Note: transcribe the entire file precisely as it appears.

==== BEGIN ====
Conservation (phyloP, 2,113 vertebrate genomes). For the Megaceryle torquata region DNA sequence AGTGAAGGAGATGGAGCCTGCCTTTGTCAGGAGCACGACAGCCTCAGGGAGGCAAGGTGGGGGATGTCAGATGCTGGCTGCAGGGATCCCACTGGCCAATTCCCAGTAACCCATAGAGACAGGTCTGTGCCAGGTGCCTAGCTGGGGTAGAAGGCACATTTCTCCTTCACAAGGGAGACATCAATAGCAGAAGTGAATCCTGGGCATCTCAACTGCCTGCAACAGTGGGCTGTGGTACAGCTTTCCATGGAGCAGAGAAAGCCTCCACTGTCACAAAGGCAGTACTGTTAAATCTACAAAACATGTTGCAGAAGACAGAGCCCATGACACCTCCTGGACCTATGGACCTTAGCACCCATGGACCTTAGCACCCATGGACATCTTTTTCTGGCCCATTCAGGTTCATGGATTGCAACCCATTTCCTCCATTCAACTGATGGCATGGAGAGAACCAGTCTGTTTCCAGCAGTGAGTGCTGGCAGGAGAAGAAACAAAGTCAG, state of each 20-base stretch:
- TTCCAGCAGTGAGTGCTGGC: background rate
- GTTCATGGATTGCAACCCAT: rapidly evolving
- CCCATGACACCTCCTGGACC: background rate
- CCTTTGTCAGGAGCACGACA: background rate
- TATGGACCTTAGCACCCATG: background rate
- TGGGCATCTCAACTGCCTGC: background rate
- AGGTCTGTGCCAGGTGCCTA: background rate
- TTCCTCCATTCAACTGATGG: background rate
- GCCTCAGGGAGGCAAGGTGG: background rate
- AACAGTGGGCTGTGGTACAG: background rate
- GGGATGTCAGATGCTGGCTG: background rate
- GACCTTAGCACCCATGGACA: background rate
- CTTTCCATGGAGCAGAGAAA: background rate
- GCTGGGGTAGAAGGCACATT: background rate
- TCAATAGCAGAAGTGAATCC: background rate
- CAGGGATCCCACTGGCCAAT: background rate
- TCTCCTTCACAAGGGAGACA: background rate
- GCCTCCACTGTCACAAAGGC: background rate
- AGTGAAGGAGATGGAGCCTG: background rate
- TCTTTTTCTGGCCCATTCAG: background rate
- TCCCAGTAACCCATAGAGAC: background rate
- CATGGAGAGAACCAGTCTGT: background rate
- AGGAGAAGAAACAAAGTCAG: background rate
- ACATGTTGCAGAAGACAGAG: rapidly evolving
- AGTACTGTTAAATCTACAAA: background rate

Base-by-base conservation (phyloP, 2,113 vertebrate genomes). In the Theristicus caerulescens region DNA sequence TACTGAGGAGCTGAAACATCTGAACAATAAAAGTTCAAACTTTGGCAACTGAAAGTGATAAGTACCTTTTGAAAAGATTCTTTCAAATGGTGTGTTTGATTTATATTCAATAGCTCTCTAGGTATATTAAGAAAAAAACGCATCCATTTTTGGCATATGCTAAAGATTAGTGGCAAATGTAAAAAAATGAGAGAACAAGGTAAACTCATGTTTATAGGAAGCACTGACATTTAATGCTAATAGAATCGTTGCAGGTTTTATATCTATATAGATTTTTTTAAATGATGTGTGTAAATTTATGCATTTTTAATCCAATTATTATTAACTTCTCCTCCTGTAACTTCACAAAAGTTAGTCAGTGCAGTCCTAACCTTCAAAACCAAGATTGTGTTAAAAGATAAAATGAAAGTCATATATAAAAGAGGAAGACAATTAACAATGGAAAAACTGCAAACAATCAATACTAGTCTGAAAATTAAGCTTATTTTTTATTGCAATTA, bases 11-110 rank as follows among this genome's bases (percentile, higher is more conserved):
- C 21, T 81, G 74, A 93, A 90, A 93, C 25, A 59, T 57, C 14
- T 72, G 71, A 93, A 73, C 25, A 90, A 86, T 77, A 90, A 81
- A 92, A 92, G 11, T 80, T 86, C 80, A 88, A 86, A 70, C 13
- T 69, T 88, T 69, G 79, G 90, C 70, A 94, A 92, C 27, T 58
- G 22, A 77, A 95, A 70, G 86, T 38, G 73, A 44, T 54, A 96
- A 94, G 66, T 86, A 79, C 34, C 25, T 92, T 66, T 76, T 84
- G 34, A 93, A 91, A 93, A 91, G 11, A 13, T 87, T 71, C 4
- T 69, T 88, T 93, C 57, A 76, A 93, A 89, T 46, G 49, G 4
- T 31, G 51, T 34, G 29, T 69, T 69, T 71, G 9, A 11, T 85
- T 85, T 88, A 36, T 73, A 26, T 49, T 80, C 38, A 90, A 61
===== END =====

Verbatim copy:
Conservation (phyloP, 2,113 vertebrate genomes). For the Megaceryle torquata region DNA sequence AGTGAAGGAGATGGAGCCTGCCTTTGTCAGGAGCACGACAGCCTCAGGGAGGCAAGGTGGGGGATGTCAGATGCTGGCTGCAGGGATCCCACTGGCCAATTCCCAGTAACCCATAGAGACAGGTCTGTGCCAGGTGCCTAGCTGGGGTAGAAGGCACATTTCTCCTTCACAAGGGAGACATCAATAGCAGAAGTGAATCCTGGGCATCTCAACTGCCTGCAACAGTGGGCTGTGGTACAGCTTTCCATGGAGCAGAGAAAGCCTCCACTGTCACAAAGGCAGTACTGTTAAATCTACAAAACATGTTGCAGAAGACAGAGCCCATGACACCTCCTGGACCTATGGACCTTAGCACCCATGGACCTTAGCACCCATGGACATCTTTTTCTGGCCCATTCAGGTTCATGGATTGCAACCCATTTCCTCCATTCAACTGATGGCATGGAGAGAACCAGTCTGTTTCCAGCAGTGAGTGCTGGCAGGAGAAGAAACAAAGTCAG, state of each 20-base stretch:
- TTCCAGCAGTGAGTGCTGGC: background rate
- GTTCATGGATTGCAACCCAT: rapidly evolving
- CCCATGACACCTCCTGGACC: background rate
- CCTTTGTCAGGAGCACGACA: background rate
- TATGGACCTTAGCACCCATG: background rate
- TGGGCATCTCAACTGCCTGC: background rate
- AGGTCTGTGCCAGGTGCCTA: background rate
- TTCCTCCATTCAACTGATGG: background rate
- GCCTCAGGGAGGCAAGGTGG: background rate
- AACAGTGGGCTGTGGTACAG: background rate
- GGGATGTCAGATGCTGGCTG: background rate
- GACCTTAGCACCCATGGACA: background rate
- CTTTCCATGGAGCAGAGAAA: background rate
- GCTGGGGTAGAAGGCACATT: background rate
- TCAATAGCAGAAGTGAATCC: background rate
- CAGGGATCCCACTGGCCAAT: background rate
- TCTCCTTCACAAGGGAGACA: background rate
- GCCTCCACTGTCACAAAGGC: background rate
- AGTGAAGGAGATGGAGCCTG: background rate
- TCTTTTTCTGGCCCATTCAG: background rate
- TCCCAGTAACCCATAGAGAC: background rate
- CATGGAGAGAACCAGTCTGT: background rate
- AGGAGAAGAAACAAAGTCAG: background rate
- ACATGTTGCAGAAGACAGAG: rapidly evolving
- AGTACTGTTAAATCTACAAA: background rate

Base-by-base conservation (phyloP, 2,113 vertebrate genomes). In the Theristicus caerulescens region DNA sequence TACTGAGGAGCTGAAACATCTGAACAATAAAAGTTCAAACTTTGGCAACTGAAAGTGATAAGTACCTTTTGAAAAGATTCTTTCAAATGGTGTGTTTGATTTATATTCAATAGCTCTCTAGGTATATTAAGAAAAAAACGCATCCATTTTTGGCATATGCTAAAGATTAGTGGCAAATGTAAAAAAATGAGAGAACAAGGTAAACTCATGTTTATAGGAAGCACTGACATTTAATGCTAATAGAATCGTTGCAGGTTTTATATCTATATAGATTTTTTTAAATGATGTGTGTAAATTTATGCATTTTTAATCCAATTATTATTAACTTCTCCTCCTGTAACTTCACAAAAGTTAGTCAGTGCAGTCCTAACCTTCAAAACCAAGATTGTGTTAAAAGATAAAATGAAAGTCATATATAAAAGAGGAAGACAATTAACAATGGAAAAACTGCAAACAATCAATACTAGTCTGAAAATTAAGCTTATTTTTTATTGCAATTA, bases 11-110 rank as follows among this genome's bases (percentile, higher is more conserved):
- C 21, T 81, G 74, A 93, A 90, A 93, C 25, A 59, T 57, C 14
- T 72, G 71, A 93, A 73, C 25, A 90, A 86, T 77, A 90, A 81
- A 92, A 92, G 11, T 80, T 86, C 80, A 88, A 86, A 70, C 13
- T 69, T 88, T 69, G 79, G 90, C 70, A 94, A 92, C 27, T 58
- G 22, A 77, A 95, A 70, G 86, T 38, G 73, A 44, T 54, A 96
- A 94, G 66, T 86, A 79, C 34, C 25, T 92, T 66, T 76, T 84
- G 34, A 93, A 91, A 93, A 91, G 11, A 13, T 87, T 71, C 4
- T 69, T 88, T 93, C 57, A 76, A 93, A 89, T 46, G 49, G 4
- T 31, G 51, T 34, G 29, T 69, T 69, T 71, G 9, A 11, T 85
- T 85, T 88, A 36, T 73, A 26, T 49, T 80, C 38, A 90, A 61